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Gender bias in academic medicine

The ongoing pandemic is driving the demand for online negotiation courses designed for female physicians.

Data shows that the wage gap between male and female physicians was 28%, with male doctors earning over $116,000 more annually than their female counterparts. The 2020 Physician Compensation Report from Doximity shows that female physicians in Hartford earned among the least nationally at $239,897 per year, compared to $299,036 earned by female physicians across the U.S.

Even at the highest level in academic medicine, women department chairs were paid $0.88 for $1 earned by men.

It doesn’t stop there.

Across professions, mothers were nearly twice as likely as fathers to say taking time off had a negative impact on their job or career. Pew Research found that among employees who took leave from work in the two years following the birth or adoption of their child, 25% of women reported a negative impact at work, compared with 13% of men.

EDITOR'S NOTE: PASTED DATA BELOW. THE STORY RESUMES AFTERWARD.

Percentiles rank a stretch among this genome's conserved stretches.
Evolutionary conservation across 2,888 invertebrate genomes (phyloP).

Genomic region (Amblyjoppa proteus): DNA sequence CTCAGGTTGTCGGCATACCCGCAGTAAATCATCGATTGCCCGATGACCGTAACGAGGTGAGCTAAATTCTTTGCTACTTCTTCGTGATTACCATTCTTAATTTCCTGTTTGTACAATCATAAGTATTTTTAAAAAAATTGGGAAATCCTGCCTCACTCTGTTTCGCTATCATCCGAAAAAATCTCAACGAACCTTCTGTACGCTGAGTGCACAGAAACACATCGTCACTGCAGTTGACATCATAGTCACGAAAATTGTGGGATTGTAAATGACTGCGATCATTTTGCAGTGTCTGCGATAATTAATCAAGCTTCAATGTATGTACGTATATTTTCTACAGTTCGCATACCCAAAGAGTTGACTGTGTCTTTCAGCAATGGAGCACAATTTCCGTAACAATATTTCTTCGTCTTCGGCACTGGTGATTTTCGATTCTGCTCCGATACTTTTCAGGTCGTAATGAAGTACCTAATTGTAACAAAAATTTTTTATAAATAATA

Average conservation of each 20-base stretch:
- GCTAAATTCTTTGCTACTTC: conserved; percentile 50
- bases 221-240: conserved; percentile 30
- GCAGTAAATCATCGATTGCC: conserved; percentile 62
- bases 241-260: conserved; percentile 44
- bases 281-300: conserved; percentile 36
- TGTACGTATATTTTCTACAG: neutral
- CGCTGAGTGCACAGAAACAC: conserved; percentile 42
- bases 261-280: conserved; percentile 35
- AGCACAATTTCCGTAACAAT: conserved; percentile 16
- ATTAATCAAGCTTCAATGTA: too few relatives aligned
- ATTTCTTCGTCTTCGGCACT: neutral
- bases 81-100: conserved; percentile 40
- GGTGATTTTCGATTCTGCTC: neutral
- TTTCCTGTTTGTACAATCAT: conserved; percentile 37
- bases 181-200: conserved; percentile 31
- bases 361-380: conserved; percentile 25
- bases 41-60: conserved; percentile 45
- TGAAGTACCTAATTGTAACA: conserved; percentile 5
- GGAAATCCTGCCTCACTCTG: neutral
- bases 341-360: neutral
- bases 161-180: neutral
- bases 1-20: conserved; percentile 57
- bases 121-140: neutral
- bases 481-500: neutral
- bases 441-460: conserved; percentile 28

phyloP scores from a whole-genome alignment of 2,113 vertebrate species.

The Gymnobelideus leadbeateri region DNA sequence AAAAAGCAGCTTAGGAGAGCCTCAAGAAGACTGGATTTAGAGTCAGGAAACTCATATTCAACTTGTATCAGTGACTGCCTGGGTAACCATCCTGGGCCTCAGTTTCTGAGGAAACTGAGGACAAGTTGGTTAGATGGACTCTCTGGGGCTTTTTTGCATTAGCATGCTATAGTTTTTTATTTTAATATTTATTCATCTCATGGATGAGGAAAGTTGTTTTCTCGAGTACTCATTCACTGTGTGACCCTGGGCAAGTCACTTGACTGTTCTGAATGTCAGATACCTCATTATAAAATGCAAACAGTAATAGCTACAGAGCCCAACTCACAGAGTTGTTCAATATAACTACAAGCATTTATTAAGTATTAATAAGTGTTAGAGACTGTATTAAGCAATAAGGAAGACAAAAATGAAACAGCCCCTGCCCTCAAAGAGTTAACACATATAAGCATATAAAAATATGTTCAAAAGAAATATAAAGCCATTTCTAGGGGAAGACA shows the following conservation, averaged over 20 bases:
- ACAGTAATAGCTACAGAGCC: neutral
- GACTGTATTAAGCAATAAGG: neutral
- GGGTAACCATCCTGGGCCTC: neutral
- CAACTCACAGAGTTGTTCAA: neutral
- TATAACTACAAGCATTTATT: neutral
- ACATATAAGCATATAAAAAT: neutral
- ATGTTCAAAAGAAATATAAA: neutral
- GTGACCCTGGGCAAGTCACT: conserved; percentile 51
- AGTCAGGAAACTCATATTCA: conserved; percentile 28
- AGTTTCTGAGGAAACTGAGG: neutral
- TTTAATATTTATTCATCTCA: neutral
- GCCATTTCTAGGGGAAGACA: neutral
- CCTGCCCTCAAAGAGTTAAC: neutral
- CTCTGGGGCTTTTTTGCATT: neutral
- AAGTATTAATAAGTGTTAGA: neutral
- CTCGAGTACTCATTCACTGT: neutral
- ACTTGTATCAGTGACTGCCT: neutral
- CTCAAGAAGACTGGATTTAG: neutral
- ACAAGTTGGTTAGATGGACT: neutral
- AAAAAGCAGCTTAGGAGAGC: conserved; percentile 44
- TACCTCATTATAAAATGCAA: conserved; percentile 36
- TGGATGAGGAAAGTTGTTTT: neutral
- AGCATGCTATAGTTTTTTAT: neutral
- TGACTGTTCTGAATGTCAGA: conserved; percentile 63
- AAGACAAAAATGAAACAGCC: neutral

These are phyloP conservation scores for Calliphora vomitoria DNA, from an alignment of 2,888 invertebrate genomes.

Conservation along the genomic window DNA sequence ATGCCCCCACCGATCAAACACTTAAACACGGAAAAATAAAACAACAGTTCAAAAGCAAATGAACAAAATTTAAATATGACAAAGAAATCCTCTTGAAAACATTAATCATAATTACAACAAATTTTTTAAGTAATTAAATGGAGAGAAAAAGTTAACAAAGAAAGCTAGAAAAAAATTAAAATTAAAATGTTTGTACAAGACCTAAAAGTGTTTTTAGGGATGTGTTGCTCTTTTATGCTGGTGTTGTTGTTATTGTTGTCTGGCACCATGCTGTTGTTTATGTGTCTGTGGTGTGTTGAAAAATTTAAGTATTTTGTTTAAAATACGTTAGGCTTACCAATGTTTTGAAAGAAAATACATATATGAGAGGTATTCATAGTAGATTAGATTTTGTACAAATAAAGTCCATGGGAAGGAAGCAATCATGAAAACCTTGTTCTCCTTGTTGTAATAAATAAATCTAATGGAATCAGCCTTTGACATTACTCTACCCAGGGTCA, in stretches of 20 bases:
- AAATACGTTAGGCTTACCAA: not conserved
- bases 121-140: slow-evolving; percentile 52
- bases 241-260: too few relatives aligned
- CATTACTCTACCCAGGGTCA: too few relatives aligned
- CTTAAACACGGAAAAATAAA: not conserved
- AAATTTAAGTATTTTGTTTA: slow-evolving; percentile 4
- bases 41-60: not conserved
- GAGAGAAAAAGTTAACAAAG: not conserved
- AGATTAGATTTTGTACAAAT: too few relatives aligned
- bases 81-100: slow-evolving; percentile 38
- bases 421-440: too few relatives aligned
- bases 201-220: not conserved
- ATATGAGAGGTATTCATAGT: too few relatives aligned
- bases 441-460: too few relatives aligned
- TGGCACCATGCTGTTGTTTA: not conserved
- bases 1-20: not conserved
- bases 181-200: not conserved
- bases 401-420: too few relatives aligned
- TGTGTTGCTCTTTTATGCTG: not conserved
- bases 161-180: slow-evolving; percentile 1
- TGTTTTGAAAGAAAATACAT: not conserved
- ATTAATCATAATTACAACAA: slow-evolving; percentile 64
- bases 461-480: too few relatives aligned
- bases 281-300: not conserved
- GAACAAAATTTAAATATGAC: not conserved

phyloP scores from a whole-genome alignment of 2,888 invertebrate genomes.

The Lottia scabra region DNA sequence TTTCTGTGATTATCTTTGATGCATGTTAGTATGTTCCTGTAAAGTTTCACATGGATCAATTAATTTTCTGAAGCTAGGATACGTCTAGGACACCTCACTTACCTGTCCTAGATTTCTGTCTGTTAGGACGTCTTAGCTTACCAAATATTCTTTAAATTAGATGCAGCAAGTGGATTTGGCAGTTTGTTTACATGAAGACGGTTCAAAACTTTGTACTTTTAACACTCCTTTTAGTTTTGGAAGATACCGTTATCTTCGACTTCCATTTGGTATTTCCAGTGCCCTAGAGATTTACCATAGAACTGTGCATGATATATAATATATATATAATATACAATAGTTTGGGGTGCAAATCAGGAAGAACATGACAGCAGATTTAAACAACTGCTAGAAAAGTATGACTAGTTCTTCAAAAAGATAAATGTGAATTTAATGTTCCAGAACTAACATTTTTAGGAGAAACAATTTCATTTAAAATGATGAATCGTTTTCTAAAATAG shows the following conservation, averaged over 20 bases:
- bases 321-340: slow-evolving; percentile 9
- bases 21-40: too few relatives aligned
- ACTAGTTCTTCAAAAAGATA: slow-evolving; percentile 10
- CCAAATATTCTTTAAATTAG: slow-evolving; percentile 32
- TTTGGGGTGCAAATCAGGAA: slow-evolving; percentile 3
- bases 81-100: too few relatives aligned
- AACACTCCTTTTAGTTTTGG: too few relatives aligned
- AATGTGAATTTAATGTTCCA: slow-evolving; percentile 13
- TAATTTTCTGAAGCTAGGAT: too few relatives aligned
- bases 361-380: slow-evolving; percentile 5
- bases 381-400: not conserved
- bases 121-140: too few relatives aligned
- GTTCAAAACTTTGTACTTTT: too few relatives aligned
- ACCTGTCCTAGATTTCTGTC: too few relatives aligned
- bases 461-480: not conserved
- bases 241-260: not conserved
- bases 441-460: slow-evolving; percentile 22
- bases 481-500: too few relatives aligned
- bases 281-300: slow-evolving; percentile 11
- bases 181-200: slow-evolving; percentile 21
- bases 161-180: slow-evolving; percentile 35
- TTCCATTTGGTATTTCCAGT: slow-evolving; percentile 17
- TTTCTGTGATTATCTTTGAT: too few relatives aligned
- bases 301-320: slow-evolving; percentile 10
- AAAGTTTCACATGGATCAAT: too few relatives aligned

What role do medical institutions play in narrowing the gender bias? How much of the onus is on women physicians, and how close are we, as a society, to removing barriers to women at the workplace?


  • Dr. Anees Chagpar: Professor of Surgery (Oncology), Yale School of Medicine
  • Dr. Vidhya Prakash: Professor of Clinical Internal Medicine and Infectious Diseases, and Vice Chair of Clinical Affairs, Department of Medicine, Southern Illinois University (SIU) School of Medicine. Director of SIU Medicine’s Alliance for Women in Medicine and Science (AWIMS)
  • Dr. Neha Jain: Medical Director, Mood and Anxiety Disorder
  • Dr. Dave Shapiro: Chief Quality Officer, Vice Chair of Surgery, Saint Francis Hospital

Cat Pastor contributed to this show which originally aired October 13, 2021.

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